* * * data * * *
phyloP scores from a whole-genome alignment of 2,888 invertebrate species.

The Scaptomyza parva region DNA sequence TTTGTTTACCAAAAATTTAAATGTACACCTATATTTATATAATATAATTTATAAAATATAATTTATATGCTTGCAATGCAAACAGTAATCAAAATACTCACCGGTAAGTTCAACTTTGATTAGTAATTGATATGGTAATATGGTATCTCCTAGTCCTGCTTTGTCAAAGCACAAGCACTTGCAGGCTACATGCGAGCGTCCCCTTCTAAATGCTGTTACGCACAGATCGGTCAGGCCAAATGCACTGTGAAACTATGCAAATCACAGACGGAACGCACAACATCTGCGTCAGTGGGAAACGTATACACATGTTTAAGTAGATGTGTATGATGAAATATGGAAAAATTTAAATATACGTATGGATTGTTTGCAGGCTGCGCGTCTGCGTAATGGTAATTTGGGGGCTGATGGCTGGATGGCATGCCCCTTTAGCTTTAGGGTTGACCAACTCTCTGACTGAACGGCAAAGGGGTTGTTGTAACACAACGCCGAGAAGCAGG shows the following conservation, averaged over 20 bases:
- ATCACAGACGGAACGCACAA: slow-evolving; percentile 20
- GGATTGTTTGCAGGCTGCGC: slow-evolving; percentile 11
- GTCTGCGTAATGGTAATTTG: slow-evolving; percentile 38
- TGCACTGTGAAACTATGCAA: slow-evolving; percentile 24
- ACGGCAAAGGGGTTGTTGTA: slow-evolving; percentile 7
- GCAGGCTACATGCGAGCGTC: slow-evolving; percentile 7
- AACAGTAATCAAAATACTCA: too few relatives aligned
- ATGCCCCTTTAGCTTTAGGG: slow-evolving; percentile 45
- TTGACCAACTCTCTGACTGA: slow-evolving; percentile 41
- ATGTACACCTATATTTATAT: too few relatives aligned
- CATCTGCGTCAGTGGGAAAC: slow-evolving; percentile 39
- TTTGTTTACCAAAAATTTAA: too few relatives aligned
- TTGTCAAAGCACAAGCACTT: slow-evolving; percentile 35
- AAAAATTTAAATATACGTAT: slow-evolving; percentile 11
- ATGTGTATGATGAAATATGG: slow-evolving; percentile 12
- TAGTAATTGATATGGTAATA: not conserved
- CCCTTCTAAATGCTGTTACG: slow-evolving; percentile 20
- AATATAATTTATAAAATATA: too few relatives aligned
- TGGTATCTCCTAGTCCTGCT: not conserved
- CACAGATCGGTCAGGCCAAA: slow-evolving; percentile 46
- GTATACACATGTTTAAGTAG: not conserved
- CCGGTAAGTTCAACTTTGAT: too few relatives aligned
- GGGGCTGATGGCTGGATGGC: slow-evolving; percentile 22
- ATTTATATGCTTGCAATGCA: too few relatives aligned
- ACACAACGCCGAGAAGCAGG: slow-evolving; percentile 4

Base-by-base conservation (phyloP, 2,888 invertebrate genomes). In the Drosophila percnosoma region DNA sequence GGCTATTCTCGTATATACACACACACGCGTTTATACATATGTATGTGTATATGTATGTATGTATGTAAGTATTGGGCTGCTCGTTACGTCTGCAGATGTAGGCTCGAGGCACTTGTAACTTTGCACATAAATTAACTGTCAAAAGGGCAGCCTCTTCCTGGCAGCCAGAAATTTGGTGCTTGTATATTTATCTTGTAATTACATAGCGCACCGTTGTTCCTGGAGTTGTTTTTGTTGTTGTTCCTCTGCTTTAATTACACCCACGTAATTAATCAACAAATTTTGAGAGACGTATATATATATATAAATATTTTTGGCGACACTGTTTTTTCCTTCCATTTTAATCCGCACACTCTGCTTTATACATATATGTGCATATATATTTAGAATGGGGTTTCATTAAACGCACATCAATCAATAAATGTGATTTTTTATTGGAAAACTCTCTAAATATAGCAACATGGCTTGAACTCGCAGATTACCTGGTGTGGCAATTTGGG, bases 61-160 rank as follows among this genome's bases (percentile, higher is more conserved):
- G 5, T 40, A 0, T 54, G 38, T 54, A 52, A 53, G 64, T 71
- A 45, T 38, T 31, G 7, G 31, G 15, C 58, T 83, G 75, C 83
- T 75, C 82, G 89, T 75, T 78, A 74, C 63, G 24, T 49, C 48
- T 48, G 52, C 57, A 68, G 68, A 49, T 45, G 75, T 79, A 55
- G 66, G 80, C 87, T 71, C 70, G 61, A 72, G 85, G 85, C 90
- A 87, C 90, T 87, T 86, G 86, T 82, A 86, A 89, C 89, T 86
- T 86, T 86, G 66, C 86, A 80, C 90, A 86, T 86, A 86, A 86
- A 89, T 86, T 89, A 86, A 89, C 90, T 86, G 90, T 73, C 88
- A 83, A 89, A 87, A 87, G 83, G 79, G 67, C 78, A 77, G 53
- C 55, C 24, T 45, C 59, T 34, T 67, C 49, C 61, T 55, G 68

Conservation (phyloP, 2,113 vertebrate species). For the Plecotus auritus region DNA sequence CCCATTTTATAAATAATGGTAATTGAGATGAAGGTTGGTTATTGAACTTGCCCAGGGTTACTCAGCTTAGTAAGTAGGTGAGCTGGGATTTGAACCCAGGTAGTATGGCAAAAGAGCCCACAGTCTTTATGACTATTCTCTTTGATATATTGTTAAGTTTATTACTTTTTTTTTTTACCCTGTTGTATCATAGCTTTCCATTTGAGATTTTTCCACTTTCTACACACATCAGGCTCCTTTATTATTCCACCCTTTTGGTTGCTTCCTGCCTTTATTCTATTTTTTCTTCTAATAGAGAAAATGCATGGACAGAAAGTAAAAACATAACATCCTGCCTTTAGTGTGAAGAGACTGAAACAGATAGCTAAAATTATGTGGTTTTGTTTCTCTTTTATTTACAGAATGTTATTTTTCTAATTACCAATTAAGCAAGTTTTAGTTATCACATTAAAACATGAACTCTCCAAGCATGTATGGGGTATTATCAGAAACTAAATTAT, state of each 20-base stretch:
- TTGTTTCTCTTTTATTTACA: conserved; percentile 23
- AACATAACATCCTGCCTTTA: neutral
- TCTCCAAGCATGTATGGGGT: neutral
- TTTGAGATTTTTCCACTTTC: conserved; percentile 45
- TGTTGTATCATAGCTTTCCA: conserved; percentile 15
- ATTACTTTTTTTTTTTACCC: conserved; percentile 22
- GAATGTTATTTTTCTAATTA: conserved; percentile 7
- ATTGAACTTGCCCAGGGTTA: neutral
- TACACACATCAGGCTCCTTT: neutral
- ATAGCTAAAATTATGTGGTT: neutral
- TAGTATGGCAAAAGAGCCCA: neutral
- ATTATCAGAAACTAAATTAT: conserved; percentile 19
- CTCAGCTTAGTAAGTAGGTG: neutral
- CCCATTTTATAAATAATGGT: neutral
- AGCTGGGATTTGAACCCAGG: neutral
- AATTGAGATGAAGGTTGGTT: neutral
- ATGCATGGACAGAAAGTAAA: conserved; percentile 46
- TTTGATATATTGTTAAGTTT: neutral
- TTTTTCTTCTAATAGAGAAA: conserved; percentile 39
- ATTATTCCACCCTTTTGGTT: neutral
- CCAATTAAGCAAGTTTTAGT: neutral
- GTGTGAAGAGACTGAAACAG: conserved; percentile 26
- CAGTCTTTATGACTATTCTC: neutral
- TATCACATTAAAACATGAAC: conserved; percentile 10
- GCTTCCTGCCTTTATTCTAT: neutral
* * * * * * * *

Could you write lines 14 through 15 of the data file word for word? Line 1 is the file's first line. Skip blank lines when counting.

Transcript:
- TTTGTTTACCAAAAATTTAA: too few relatives aligned
- TTGTCAAAGCACAAGCACTT: slow-evolving; percentile 35